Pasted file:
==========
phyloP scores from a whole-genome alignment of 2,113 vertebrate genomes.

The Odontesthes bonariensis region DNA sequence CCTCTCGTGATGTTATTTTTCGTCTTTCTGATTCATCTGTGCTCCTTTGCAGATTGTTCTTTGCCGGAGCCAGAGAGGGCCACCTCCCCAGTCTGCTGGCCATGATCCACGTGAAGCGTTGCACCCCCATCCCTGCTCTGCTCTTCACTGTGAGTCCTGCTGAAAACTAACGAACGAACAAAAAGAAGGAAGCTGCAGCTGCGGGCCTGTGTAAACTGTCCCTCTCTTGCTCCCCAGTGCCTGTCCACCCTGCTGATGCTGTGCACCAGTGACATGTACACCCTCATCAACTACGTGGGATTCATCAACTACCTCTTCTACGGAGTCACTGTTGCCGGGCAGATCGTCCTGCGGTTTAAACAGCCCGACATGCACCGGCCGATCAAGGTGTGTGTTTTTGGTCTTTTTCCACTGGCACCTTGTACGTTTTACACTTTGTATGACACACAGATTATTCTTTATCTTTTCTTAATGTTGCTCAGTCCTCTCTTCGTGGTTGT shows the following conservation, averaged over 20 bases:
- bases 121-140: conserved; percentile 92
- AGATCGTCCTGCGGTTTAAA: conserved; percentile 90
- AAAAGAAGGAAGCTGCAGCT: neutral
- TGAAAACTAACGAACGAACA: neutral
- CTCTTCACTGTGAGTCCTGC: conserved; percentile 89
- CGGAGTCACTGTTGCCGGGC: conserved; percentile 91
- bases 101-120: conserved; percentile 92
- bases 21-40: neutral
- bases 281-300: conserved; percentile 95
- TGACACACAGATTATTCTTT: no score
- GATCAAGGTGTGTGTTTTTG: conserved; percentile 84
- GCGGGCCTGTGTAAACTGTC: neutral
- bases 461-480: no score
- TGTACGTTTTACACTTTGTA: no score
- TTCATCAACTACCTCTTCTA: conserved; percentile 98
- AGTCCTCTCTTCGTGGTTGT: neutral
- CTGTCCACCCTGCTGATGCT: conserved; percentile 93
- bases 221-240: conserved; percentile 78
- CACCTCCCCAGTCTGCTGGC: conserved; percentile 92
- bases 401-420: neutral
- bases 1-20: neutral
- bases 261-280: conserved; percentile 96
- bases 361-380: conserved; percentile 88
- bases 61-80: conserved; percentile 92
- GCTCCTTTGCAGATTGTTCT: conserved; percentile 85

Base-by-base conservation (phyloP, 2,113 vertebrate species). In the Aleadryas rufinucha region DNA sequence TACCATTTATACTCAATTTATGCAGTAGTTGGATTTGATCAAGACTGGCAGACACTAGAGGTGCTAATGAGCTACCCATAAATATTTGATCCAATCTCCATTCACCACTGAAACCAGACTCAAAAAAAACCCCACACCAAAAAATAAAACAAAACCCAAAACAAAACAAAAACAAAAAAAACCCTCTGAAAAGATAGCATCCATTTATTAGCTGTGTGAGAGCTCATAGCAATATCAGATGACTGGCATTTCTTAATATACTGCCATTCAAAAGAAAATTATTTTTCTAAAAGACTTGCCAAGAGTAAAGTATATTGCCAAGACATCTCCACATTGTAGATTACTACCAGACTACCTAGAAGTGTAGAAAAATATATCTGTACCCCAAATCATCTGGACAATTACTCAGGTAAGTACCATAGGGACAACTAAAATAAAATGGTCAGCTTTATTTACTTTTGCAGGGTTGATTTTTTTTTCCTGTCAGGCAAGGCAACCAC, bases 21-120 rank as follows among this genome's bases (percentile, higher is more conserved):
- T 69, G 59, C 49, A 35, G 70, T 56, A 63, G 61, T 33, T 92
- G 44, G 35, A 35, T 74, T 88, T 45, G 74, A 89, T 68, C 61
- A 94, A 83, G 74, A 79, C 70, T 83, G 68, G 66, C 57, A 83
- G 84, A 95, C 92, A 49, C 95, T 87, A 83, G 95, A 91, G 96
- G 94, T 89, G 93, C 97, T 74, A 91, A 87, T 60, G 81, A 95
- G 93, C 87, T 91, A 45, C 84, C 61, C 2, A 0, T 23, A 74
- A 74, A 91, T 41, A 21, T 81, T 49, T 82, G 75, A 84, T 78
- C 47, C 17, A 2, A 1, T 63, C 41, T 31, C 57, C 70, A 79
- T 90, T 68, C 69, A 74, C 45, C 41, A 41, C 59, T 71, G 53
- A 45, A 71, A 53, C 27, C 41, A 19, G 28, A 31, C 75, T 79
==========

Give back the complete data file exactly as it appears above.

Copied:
phyloP scores from a whole-genome alignment of 2,113 vertebrate genomes.

The Odontesthes bonariensis region DNA sequence CCTCTCGTGATGTTATTTTTCGTCTTTCTGATTCATCTGTGCTCCTTTGCAGATTGTTCTTTGCCGGAGCCAGAGAGGGCCACCTCCCCAGTCTGCTGGCCATGATCCACGTGAAGCGTTGCACCCCCATCCCTGCTCTGCTCTTCACTGTGAGTCCTGCTGAAAACTAACGAACGAACAAAAAGAAGGAAGCTGCAGCTGCGGGCCTGTGTAAACTGTCCCTCTCTTGCTCCCCAGTGCCTGTCCACCCTGCTGATGCTGTGCACCAGTGACATGTACACCCTCATCAACTACGTGGGATTCATCAACTACCTCTTCTACGGAGTCACTGTTGCCGGGCAGATCGTCCTGCGGTTTAAACAGCCCGACATGCACCGGCCGATCAAGGTGTGTGTTTTTGGTCTTTTTCCACTGGCACCTTGTACGTTTTACACTTTGTATGACACACAGATTATTCTTTATCTTTTCTTAATGTTGCTCAGTCCTCTCTTCGTGGTTGT shows the following conservation, averaged over 20 bases:
- bases 121-140: conserved; percentile 92
- AGATCGTCCTGCGGTTTAAA: conserved; percentile 90
- AAAAGAAGGAAGCTGCAGCT: neutral
- TGAAAACTAACGAACGAACA: neutral
- CTCTTCACTGTGAGTCCTGC: conserved; percentile 89
- CGGAGTCACTGTTGCCGGGC: conserved; percentile 91
- bases 101-120: conserved; percentile 92
- bases 21-40: neutral
- bases 281-300: conserved; percentile 95
- TGACACACAGATTATTCTTT: no score
- GATCAAGGTGTGTGTTTTTG: conserved; percentile 84
- GCGGGCCTGTGTAAACTGTC: neutral
- bases 461-480: no score
- TGTACGTTTTACACTTTGTA: no score
- TTCATCAACTACCTCTTCTA: conserved; percentile 98
- AGTCCTCTCTTCGTGGTTGT: neutral
- CTGTCCACCCTGCTGATGCT: conserved; percentile 93
- bases 221-240: conserved; percentile 78
- CACCTCCCCAGTCTGCTGGC: conserved; percentile 92
- bases 401-420: neutral
- bases 1-20: neutral
- bases 261-280: conserved; percentile 96
- bases 361-380: conserved; percentile 88
- bases 61-80: conserved; percentile 92
- GCTCCTTTGCAGATTGTTCT: conserved; percentile 85

Base-by-base conservation (phyloP, 2,113 vertebrate species). In the Aleadryas rufinucha region DNA sequence TACCATTTATACTCAATTTATGCAGTAGTTGGATTTGATCAAGACTGGCAGACACTAGAGGTGCTAATGAGCTACCCATAAATATTTGATCCAATCTCCATTCACCACTGAAACCAGACTCAAAAAAAACCCCACACCAAAAAATAAAACAAAACCCAAAACAAAACAAAAACAAAAAAAACCCTCTGAAAAGATAGCATCCATTTATTAGCTGTGTGAGAGCTCATAGCAATATCAGATGACTGGCATTTCTTAATATACTGCCATTCAAAAGAAAATTATTTTTCTAAAAGACTTGCCAAGAGTAAAGTATATTGCCAAGACATCTCCACATTGTAGATTACTACCAGACTACCTAGAAGTGTAGAAAAATATATCTGTACCCCAAATCATCTGGACAATTACTCAGGTAAGTACCATAGGGACAACTAAAATAAAATGGTCAGCTTTATTTACTTTTGCAGGGTTGATTTTTTTTTCCTGTCAGGCAAGGCAACCAC, bases 21-120 rank as follows among this genome's bases (percentile, higher is more conserved):
- T 69, G 59, C 49, A 35, G 70, T 56, A 63, G 61, T 33, T 92
- G 44, G 35, A 35, T 74, T 88, T 45, G 74, A 89, T 68, C 61
- A 94, A 83, G 74, A 79, C 70, T 83, G 68, G 66, C 57, A 83
- G 84, A 95, C 92, A 49, C 95, T 87, A 83, G 95, A 91, G 96
- G 94, T 89, G 93, C 97, T 74, A 91, A 87, T 60, G 81, A 95
- G 93, C 87, T 91, A 45, C 84, C 61, C 2, A 0, T 23, A 74
- A 74, A 91, T 41, A 21, T 81, T 49, T 82, G 75, A 84, T 78
- C 47, C 17, A 2, A 1, T 63, C 41, T 31, C 57, C 70, A 79
- T 90, T 68, C 69, A 74, C 45, C 41, A 41, C 59, T 71, G 53
- A 45, A 71, A 53, C 27, C 41, A 19, G 28, A 31, C 75, T 79